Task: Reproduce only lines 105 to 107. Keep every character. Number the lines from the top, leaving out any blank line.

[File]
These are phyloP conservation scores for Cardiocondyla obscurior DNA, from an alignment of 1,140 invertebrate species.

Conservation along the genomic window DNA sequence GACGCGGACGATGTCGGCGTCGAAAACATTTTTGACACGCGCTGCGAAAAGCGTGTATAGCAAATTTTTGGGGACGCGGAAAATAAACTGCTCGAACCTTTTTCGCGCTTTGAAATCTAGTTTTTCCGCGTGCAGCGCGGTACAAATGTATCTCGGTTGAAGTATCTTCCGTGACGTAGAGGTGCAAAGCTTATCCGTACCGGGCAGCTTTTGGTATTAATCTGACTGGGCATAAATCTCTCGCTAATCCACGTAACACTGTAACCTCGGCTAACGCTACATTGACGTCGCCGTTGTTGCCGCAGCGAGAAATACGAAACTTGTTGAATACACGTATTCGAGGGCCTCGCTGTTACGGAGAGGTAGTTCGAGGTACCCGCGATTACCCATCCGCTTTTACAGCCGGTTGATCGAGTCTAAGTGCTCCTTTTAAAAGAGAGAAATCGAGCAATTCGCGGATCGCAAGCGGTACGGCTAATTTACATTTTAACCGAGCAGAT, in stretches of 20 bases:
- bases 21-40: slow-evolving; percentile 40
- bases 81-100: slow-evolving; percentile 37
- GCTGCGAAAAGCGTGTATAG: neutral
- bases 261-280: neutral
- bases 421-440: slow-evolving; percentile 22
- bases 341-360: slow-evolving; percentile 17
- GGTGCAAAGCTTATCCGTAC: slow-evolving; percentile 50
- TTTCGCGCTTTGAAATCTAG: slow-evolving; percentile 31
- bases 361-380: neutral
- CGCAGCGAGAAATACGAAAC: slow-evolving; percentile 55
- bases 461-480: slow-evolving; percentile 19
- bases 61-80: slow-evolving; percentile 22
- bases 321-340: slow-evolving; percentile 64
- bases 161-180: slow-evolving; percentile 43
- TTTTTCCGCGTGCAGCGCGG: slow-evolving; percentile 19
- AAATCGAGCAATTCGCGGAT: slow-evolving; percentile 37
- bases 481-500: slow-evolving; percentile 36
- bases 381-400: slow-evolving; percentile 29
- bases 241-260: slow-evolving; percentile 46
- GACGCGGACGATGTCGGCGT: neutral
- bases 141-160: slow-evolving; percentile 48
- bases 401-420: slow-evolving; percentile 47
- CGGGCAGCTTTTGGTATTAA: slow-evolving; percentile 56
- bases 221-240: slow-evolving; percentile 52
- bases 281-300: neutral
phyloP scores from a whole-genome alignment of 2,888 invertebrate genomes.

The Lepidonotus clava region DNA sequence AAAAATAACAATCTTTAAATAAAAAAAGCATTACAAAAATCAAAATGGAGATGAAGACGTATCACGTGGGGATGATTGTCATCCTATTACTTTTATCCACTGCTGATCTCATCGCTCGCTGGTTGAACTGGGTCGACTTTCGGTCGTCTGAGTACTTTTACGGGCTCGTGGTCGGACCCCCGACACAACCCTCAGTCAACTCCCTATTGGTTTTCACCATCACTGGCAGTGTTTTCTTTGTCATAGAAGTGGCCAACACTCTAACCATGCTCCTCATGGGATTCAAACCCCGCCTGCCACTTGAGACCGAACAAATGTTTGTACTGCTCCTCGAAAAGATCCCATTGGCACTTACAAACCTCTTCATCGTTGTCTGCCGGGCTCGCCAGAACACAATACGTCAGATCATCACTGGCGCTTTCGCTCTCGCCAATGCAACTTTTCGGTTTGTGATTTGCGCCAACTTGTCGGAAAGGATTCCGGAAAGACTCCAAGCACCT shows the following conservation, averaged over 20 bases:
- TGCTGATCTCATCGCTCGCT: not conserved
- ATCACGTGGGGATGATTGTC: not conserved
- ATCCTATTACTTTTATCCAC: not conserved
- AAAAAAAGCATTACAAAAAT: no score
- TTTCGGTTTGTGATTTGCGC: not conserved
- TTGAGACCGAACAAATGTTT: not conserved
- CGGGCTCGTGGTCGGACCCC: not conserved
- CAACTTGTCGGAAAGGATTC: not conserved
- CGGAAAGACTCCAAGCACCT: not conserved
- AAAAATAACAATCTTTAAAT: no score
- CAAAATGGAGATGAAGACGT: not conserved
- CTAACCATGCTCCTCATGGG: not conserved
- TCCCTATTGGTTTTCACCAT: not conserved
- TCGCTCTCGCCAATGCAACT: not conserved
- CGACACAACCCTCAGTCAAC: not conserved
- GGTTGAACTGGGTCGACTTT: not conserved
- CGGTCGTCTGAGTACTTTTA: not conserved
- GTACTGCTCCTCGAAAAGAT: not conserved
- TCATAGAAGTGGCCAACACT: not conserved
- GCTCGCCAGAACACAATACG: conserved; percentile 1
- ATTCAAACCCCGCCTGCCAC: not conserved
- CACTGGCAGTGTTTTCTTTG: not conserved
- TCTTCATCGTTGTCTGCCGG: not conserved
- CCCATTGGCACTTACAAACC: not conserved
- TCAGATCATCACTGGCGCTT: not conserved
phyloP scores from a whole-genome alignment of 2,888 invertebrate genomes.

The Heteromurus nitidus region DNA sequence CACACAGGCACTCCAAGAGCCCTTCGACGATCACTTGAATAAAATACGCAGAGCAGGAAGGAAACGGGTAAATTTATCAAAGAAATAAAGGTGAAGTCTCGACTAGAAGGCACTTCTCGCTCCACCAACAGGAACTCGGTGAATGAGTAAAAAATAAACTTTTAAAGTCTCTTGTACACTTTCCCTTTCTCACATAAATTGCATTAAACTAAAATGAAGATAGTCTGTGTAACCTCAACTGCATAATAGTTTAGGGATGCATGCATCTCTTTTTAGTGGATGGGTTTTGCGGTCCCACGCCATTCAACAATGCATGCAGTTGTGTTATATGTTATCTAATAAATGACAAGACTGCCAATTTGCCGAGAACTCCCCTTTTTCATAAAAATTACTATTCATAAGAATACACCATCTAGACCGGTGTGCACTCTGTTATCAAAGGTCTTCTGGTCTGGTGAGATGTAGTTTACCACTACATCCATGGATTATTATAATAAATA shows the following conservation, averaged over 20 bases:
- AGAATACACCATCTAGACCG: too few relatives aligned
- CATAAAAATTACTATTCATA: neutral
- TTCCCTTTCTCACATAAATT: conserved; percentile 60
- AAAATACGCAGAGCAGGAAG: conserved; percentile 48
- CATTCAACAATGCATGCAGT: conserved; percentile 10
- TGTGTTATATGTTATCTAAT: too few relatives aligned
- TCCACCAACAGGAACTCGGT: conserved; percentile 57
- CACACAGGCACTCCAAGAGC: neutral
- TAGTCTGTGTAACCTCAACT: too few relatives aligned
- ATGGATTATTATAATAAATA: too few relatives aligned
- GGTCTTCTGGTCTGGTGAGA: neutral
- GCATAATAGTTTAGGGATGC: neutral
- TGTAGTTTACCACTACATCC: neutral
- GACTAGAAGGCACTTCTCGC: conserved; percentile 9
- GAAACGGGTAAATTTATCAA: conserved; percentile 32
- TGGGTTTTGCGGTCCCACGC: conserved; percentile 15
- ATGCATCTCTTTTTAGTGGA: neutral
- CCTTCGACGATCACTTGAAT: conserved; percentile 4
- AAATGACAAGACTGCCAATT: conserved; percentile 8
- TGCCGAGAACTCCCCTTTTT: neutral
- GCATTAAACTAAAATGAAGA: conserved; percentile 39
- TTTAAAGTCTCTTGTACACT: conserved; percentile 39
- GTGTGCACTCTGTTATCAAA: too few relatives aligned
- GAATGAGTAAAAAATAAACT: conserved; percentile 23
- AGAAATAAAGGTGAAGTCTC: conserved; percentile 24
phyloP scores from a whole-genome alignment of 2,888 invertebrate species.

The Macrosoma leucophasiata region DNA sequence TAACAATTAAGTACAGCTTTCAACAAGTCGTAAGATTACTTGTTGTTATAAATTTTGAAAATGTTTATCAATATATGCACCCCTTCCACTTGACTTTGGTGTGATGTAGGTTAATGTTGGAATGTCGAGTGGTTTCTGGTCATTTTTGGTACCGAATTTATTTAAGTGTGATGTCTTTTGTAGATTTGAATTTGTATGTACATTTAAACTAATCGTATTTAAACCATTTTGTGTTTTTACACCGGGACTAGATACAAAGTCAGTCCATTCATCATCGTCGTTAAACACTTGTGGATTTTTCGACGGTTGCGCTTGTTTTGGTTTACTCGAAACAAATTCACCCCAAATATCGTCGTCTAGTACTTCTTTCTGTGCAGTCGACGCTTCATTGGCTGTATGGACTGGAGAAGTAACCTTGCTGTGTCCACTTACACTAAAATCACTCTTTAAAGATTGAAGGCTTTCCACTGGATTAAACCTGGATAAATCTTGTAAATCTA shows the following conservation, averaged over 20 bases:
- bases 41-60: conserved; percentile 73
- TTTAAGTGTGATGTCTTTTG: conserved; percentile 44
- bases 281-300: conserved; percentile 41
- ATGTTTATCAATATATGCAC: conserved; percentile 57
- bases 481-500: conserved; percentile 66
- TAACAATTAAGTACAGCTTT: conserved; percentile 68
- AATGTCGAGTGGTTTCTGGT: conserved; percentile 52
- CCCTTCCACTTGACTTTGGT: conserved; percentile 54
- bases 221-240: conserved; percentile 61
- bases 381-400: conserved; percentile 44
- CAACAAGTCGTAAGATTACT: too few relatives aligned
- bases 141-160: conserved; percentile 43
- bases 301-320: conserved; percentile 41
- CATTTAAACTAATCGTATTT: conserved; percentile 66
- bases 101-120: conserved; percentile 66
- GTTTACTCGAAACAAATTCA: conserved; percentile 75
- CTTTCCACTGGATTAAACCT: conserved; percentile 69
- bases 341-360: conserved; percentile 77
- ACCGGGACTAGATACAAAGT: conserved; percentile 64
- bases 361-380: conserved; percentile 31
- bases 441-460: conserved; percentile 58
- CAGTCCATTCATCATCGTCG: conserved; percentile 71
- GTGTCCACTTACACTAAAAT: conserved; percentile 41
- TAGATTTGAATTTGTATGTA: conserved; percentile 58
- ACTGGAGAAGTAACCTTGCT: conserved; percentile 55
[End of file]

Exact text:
- CAGTCCATTCATCATCGTCG: conserved; percentile 71
- GTGTCCACTTACACTAAAAT: conserved; percentile 41
- TAGATTTGAATTTGTATGTA: conserved; percentile 58